The Public Lab is, I think, a generally stellar example of how to go about citizen science: they identify genuine, pressing scientific needs that are underserved by existing institutions, develop effective and practical ways of addressing them, and then deftly articulate both to the public. Those steps are difficult enough to get right individually, let alone all at once—and repeatedly. Their ingenuity, insight and deep understanding of practical citizen science makes them not just role models, but inspirations. And that makes them an excellent subject for our first “Muses” post—a category for people and projects we find inspiring.
A whole lot of science fan culture tends to focus on heavy machinery: think the Large Hadron Collider or the Curiosity rover. These things are important for physicists and astronomers (and fans like me), but if you’re in a wetland, a factory, residential area, or salmon farm and you encounter an unknown substance, particle collision is not going to tell you what’s in your water. For that, you need spectrometry. And for that, it turns out, you do not need a PhD.
What you did need, until recently, was several thousand dollars. That meant that for the most part, the only people doing spectrometry would be specialists—not because no one else was capable, but because no one else would have the equipment handy. That made it hard to cover large or remote geographic areas or do long-term studies; spectroscope-owning labs are busy, and the machinery is heavy and generally ill-suited to life in the wilderness. Enter Jeffry Yoo Warren and Public Labs. Their $35 kit allows any scientifically inclined smartphone owner to record data in the field and share it on a website that allows results to be aggregated for analysis. The project was partly a way of allowing the people in the path of the cataclysmic BP oil spill to document the numerous exotic chemicals in which their environs were suddenly awash.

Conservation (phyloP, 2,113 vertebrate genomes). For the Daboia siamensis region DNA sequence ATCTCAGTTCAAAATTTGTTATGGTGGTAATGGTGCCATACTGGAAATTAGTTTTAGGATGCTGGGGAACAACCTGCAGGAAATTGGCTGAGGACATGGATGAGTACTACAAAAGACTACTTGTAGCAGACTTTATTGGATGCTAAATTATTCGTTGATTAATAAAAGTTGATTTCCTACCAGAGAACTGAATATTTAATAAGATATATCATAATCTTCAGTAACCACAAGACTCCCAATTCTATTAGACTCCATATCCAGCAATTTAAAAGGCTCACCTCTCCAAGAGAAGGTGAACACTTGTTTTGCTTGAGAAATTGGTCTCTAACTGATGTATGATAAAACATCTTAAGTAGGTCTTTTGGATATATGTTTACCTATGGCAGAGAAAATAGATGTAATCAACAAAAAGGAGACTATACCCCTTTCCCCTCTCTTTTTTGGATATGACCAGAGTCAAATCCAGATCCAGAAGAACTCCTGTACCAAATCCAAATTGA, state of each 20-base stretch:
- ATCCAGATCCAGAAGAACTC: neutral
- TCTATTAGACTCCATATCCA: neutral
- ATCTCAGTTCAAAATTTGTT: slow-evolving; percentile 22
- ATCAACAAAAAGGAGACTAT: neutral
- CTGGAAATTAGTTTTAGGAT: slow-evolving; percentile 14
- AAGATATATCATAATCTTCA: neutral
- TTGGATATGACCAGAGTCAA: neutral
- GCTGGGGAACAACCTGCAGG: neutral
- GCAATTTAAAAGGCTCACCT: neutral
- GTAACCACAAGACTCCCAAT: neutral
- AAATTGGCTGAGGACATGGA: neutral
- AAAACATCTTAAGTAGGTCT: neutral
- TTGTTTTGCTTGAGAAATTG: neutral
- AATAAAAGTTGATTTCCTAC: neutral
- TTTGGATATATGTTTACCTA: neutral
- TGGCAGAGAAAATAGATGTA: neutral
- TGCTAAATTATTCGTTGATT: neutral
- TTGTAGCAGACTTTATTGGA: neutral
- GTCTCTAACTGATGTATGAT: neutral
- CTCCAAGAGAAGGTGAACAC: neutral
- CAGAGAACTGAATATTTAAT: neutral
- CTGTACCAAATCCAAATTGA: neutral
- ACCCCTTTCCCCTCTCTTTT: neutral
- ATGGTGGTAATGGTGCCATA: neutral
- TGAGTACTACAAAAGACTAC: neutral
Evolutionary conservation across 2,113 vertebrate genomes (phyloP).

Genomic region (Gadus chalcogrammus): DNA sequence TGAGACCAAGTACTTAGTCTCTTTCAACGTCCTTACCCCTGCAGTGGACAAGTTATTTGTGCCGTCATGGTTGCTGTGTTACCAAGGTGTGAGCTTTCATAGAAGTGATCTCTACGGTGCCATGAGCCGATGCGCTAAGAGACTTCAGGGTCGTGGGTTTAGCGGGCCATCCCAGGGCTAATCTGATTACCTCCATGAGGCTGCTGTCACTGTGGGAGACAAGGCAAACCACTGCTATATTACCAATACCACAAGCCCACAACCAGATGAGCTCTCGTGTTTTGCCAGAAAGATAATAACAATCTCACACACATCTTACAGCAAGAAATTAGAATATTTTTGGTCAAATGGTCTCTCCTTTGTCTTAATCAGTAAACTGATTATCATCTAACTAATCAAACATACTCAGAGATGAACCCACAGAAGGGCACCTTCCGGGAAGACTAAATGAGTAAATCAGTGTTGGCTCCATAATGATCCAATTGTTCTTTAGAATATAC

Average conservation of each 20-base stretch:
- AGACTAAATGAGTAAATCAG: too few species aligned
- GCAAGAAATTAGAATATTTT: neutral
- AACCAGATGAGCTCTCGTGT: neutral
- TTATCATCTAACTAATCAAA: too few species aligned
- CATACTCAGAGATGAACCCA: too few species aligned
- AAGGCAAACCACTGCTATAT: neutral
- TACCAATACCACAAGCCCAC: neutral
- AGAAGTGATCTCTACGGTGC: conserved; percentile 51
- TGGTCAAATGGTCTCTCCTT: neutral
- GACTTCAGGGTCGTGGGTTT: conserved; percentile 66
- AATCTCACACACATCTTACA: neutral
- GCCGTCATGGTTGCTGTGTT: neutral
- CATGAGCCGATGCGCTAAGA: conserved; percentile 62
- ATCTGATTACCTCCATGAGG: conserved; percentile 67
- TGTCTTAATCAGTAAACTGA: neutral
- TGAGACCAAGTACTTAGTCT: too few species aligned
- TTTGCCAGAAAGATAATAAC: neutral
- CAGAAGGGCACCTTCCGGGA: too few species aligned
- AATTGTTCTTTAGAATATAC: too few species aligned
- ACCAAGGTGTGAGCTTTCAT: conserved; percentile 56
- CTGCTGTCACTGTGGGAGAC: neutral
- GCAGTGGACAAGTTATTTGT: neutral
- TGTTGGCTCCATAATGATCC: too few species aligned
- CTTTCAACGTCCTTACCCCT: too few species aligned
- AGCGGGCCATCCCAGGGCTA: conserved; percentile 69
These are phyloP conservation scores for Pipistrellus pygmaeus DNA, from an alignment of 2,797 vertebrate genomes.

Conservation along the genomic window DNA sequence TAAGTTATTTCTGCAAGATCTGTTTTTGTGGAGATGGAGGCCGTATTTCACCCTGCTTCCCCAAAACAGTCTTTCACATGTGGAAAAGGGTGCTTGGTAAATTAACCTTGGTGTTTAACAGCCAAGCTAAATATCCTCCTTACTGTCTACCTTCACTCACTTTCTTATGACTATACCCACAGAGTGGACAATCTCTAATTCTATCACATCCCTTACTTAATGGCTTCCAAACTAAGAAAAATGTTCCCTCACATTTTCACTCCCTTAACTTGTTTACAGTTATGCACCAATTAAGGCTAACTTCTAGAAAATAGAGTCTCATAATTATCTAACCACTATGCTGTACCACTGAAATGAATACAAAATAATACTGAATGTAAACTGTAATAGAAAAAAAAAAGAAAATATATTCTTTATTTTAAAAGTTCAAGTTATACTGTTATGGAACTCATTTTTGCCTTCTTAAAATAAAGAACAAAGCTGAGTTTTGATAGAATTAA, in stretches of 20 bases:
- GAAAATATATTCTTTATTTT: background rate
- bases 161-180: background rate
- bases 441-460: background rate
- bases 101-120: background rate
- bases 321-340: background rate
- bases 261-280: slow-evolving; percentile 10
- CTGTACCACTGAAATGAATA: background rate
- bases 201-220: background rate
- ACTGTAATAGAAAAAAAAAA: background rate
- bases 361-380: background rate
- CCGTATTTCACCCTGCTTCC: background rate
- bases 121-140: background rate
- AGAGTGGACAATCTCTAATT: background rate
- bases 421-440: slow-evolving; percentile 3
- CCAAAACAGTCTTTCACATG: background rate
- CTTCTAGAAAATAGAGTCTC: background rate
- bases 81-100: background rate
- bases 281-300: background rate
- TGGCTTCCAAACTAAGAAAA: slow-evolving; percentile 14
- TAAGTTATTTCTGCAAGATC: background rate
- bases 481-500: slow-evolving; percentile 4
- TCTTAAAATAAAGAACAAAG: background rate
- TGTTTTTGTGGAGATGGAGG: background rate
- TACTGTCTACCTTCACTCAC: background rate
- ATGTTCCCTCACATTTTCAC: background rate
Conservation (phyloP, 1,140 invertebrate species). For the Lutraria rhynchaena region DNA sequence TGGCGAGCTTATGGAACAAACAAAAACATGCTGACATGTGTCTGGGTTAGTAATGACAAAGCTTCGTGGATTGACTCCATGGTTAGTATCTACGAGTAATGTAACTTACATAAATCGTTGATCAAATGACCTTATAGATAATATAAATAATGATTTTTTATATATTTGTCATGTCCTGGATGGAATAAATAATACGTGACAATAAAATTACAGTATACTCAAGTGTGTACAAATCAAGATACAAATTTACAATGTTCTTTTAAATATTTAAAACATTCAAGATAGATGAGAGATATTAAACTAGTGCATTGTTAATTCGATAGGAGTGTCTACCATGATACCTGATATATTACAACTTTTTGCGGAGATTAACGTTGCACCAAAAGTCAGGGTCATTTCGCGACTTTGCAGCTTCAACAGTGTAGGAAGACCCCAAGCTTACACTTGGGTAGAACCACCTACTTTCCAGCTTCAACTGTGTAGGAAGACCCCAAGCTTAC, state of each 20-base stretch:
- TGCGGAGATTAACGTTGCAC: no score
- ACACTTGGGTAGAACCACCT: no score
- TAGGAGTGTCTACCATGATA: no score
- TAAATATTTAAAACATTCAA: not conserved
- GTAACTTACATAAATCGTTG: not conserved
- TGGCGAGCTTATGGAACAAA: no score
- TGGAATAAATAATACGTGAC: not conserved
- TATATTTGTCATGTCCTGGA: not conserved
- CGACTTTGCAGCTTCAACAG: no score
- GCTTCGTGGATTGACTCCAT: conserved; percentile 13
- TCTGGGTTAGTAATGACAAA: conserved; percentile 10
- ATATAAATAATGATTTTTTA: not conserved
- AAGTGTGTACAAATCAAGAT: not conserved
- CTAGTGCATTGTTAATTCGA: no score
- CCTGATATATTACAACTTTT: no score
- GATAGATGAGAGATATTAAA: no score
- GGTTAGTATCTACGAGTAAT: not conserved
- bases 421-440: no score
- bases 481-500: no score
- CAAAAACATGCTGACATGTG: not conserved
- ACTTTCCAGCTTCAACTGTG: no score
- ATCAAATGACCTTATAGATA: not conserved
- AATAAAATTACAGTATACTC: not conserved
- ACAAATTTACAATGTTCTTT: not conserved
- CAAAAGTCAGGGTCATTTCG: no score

We’re also a fan of the recent experiments in crowdfunding science, so we have to note that in addition to being a great project science-wise, the spectrometry kit was a brilliantly run Kickstarter. The distribution of tiers was well thought-out, the writing was direct and concise, and most importantly, there was a clear explanation of why the target sum was needed and how the money would be put to use. The project raised $110,538, over 10 times its original goal of $10,000, with over 1,000 people getting some version of the spectrometry kit. So Yoo’s project is more than just a good idea: it’s a good idea supported by effective communication.